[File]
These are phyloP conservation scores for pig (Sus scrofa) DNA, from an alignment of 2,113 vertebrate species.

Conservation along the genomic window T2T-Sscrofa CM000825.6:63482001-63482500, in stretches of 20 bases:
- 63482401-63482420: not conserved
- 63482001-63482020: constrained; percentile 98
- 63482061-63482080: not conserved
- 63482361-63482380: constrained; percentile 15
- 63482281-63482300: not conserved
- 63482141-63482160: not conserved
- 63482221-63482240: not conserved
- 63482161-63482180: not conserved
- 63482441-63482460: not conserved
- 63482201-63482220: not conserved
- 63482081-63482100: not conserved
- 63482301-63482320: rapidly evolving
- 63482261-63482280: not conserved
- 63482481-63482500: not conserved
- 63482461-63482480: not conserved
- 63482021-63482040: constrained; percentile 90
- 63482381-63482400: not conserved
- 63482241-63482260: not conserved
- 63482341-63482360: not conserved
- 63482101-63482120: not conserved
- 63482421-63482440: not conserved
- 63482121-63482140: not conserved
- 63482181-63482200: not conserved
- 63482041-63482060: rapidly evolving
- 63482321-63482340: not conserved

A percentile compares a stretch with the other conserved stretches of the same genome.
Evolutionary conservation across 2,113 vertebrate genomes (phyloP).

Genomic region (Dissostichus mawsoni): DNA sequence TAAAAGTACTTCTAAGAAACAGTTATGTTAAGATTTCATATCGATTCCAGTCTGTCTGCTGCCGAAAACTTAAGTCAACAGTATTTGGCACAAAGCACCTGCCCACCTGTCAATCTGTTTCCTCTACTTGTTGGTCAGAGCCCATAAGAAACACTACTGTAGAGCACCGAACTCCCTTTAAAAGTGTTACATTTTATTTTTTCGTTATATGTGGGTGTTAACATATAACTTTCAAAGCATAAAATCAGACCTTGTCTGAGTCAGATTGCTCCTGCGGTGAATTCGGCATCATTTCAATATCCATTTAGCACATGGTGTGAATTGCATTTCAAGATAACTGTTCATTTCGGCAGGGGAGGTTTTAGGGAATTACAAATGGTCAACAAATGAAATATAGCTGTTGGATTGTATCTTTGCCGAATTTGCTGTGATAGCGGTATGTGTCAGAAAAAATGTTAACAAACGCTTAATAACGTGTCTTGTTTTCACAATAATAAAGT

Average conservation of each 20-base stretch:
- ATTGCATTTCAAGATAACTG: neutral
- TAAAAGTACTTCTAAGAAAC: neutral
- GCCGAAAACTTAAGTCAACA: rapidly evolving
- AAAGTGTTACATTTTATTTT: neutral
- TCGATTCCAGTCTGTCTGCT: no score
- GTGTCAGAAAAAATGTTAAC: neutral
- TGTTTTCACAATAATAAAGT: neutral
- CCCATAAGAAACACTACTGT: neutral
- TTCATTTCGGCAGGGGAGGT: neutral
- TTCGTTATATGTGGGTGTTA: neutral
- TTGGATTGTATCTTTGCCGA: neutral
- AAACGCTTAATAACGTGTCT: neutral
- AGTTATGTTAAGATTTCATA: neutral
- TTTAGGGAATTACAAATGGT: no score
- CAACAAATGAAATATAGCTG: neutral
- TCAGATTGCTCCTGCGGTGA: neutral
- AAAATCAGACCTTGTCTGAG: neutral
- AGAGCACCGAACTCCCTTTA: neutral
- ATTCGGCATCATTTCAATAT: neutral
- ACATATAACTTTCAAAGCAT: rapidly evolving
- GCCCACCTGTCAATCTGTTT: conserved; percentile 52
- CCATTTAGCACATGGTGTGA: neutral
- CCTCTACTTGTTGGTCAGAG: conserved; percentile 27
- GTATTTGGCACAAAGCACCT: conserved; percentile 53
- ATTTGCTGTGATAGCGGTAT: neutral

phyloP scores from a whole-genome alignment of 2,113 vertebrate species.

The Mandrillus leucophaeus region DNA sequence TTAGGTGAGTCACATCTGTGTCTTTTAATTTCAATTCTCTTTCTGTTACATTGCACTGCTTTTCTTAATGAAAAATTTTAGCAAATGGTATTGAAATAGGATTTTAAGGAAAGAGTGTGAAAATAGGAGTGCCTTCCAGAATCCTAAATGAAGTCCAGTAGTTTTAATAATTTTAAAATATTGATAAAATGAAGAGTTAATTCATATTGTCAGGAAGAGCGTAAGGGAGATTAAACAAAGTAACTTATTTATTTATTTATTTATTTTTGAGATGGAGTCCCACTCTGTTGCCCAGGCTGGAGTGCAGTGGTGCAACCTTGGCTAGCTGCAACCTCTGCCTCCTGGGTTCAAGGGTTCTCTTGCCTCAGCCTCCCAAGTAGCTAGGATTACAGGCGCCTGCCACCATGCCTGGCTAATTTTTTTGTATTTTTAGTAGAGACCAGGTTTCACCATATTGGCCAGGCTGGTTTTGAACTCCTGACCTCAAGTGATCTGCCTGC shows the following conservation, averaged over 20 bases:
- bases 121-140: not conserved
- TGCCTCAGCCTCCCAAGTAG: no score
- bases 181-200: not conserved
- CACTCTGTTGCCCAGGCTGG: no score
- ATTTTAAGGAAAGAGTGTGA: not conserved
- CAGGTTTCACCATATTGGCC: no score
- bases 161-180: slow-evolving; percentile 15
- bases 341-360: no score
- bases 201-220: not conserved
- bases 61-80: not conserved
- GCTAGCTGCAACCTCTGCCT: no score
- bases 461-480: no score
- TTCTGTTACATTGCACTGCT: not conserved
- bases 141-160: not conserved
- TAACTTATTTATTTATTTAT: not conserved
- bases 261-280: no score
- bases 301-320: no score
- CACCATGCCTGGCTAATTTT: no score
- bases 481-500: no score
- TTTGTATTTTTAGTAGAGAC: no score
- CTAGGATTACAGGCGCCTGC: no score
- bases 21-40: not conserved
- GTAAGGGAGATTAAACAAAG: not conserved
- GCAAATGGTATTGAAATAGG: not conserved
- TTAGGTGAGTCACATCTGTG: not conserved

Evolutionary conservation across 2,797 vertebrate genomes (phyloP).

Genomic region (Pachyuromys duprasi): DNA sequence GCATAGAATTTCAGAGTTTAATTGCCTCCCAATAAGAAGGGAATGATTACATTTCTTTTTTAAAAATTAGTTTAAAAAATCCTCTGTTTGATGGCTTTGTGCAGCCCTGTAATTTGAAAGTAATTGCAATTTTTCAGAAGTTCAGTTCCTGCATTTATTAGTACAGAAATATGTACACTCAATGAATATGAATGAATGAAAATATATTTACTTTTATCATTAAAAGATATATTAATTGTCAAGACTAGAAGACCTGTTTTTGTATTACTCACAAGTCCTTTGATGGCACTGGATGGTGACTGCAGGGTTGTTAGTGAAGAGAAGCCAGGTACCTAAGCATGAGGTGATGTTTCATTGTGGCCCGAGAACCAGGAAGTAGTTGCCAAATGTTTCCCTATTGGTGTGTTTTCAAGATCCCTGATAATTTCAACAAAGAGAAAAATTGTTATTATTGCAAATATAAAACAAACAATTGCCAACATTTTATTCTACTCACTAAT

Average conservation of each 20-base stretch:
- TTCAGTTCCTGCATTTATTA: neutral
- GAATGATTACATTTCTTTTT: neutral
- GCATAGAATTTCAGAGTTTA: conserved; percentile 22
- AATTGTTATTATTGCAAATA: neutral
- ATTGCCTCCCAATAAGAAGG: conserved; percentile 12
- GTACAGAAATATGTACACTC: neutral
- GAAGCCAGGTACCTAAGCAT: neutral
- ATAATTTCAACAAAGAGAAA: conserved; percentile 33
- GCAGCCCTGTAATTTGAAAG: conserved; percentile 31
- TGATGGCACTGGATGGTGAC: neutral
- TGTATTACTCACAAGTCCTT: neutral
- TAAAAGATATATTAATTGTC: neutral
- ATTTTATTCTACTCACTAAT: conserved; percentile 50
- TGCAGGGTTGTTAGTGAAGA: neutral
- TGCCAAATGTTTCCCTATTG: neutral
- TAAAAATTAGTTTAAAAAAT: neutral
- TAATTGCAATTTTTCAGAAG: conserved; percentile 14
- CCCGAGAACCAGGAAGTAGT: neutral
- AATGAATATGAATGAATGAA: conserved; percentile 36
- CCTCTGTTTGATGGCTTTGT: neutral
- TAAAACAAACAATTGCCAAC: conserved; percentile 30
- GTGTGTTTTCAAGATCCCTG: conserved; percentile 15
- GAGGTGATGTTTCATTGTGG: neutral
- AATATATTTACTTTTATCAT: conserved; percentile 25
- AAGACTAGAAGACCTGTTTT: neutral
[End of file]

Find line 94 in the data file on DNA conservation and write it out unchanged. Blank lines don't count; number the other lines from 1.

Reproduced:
- ATAATTTCAACAAAGAGAAA: conserved; percentile 33